WARREN, Mich. John McCain promised auto workers at General Motors to help make the company's long-range electric car a success as he outlined ways to help a state and industry hit hard by the economy.
Trailing Democrat Barack Obama in polling on economic issues, the likely Republican presidential nominee sought to bolster his economic appeal to voters by speaking to auto workers who've seen fellow workers lose jobs and homes in Michigan. Earlier this week, GM announced $15 billion in cuts, borrowing, and asset sales as it tries to weather a huge dropoff in sales of trucks and large cars on top of more long-term costs.
At the General Motors Corp. Design Center here, GM CEO Rick Wagoner and other company officials told McCain about their plan to build a long-range electric car called the Volt. Then the Arizona senator held a town hall event with workers at the site.
Pointing to a sign for the Volt, which is expected to hit the market in 2010, McCain said: "I will do everything in my power that this new experiment, this breakthrough... has every chance of success and that we will make sure that American citizens understand what's happening here."
McCain has proposed giving a $5,000 tax credit for those who buy a no-emissions car.
"We all know in this room a job is more than a job," McCain said.
Most questions from the crowd centered on economic issues like the effect environmental laws could have on the U.S. auto industry, health care, and free trade.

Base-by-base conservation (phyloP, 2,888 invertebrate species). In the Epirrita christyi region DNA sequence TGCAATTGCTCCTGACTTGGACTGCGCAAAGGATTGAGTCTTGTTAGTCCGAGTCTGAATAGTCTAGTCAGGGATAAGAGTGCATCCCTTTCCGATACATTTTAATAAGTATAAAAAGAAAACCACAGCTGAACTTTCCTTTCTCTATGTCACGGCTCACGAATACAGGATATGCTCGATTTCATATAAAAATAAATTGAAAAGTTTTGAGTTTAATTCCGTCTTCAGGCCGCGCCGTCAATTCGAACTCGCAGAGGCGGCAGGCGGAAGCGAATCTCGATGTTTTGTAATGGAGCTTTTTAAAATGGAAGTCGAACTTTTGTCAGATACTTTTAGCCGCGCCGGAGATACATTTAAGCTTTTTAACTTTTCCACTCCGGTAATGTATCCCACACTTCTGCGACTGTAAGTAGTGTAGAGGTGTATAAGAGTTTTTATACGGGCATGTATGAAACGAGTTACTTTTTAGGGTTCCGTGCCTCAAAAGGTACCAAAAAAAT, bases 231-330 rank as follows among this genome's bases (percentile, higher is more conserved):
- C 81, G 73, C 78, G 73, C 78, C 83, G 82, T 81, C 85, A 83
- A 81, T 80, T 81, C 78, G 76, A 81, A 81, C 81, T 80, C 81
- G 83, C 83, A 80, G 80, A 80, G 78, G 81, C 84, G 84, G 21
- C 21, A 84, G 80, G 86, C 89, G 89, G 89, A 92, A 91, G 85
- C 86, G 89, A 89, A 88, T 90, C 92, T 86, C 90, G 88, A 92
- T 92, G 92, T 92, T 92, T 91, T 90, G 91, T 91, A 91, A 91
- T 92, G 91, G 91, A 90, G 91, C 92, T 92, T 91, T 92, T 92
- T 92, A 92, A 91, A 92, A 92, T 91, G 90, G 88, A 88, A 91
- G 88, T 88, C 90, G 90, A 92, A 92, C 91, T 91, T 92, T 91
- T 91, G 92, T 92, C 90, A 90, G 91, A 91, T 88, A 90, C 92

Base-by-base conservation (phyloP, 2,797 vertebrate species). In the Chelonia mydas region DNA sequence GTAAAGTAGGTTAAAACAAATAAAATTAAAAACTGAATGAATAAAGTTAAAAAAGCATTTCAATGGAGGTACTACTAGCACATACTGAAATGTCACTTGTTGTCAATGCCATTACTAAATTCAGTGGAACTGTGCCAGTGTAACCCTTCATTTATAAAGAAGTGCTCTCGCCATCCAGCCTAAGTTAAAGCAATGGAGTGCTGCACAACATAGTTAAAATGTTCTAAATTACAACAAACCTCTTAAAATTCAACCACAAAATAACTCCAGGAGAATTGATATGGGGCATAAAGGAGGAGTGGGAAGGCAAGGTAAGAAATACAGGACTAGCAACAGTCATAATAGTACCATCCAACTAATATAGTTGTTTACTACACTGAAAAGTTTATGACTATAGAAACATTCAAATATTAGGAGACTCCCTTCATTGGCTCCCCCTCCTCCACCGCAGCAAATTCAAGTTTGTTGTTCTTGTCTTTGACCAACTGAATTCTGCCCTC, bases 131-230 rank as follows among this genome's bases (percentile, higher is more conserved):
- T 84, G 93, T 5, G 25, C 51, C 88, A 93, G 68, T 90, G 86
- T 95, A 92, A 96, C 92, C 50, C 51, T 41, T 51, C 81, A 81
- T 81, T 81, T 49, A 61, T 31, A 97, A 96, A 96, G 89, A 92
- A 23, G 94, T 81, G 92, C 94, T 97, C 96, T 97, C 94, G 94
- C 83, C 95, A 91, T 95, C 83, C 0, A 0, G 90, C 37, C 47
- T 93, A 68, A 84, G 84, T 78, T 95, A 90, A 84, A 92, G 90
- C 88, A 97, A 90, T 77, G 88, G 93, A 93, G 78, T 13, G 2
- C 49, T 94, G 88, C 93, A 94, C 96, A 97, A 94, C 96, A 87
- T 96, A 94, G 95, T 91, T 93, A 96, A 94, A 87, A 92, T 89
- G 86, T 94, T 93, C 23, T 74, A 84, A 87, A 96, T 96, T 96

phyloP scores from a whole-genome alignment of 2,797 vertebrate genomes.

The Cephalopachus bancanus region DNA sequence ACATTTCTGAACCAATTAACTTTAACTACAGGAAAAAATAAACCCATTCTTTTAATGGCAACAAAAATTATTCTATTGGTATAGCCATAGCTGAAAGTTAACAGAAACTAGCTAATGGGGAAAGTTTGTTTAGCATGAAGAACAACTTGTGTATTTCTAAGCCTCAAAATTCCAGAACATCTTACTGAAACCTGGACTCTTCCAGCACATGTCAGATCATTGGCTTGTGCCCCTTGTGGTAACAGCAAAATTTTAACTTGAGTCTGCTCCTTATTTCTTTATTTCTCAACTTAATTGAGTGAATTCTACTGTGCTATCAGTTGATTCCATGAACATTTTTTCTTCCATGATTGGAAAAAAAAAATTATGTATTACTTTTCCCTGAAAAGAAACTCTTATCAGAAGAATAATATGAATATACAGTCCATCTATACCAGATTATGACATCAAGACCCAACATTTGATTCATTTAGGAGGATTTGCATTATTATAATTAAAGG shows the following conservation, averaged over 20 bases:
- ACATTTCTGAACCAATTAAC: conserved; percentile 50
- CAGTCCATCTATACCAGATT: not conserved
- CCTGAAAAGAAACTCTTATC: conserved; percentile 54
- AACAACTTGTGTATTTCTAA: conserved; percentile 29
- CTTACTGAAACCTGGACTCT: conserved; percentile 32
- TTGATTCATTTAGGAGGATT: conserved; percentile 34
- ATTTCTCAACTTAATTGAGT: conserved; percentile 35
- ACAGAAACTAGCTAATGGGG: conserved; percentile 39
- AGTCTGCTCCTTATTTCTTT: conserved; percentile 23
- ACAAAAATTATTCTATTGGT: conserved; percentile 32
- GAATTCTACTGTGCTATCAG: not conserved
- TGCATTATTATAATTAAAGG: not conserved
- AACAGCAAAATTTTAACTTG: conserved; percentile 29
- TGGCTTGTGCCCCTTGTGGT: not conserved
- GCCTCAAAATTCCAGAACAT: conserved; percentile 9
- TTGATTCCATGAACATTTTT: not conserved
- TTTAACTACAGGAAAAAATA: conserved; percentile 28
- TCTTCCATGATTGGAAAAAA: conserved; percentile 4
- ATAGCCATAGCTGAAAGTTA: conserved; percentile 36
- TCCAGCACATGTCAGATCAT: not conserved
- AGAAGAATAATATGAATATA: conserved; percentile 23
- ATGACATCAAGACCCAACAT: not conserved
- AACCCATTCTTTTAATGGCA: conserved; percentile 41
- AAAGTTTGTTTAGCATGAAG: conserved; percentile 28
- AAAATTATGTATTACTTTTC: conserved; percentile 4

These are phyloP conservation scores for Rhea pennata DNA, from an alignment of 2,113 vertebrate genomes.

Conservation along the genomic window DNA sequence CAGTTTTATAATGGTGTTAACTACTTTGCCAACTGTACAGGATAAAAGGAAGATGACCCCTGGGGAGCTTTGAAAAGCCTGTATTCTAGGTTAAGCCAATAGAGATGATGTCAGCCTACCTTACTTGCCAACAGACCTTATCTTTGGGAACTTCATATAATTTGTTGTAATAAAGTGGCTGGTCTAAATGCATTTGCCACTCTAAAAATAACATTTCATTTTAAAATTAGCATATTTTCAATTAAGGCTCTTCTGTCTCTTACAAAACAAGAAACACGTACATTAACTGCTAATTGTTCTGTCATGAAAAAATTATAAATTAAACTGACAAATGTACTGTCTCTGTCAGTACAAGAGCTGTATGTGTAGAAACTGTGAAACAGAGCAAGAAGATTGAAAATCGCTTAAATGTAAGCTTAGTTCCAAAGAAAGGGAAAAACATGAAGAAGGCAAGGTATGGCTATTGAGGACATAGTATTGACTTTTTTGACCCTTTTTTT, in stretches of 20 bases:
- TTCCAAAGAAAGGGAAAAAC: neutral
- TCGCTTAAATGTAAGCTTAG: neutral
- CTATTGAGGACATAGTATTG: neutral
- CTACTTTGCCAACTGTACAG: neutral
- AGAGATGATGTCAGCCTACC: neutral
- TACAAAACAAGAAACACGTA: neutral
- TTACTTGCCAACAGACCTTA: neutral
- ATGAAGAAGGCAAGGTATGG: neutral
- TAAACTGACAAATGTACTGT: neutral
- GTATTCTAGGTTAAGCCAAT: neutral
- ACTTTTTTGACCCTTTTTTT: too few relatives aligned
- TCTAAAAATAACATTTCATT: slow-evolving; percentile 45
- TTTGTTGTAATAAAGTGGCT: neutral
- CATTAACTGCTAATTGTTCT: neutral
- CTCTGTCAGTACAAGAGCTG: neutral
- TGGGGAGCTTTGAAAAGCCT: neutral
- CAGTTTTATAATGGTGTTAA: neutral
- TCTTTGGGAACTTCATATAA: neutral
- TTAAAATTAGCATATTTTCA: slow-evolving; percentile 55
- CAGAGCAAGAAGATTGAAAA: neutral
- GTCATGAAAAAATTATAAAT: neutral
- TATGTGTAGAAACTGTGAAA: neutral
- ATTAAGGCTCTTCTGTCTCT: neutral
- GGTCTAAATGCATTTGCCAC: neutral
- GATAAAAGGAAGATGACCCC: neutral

McCain also pushed a plan for the government to help homeowners struggling to make their mortgage payments to get a new, fixed-rate mortgage.
"There's thousands and thousands and thousands of citizens in this state who can't afford the payments to stay in their homes," he said.
"We've got to hit bottom someplace and then it's going to start up again," he said, but until that happens, the government should work to keep people in their homes by giving them access to fixed-rate lending.
While McCain trails Obama on economic issues; Obama trails McCain in polls on foreign affairs issues. Each candidate is trying to shore up their credentials in those perceived weaknesses: McCain by hammering domestic economic plans, and Obama with a trip to the Middle East and Europe.
One woman questioned McCain pointedly on Iraq and how he would approach Iran.
"We lost Vietnam. You said you knew how to win wars. ... I don't know if winning wars is necessarily something that a president wants to do or should do," the woman said.
McCain said the United States needed to keep a steady, firm hand in dealings with both Iraq and Iran.
"I believe that we can modify Iranian behavior. We need to exhaust every possible option before we can ever consider a military option. Americans have made great sacrifices and it has grieved us all," he said. "If we failed, if we were defeated we would face much greater sacrifice of American blood and treasure."
Later, the former Navy pilot and Vietnam prisoner of war added: "I hate war. No one hates war more than the veteran."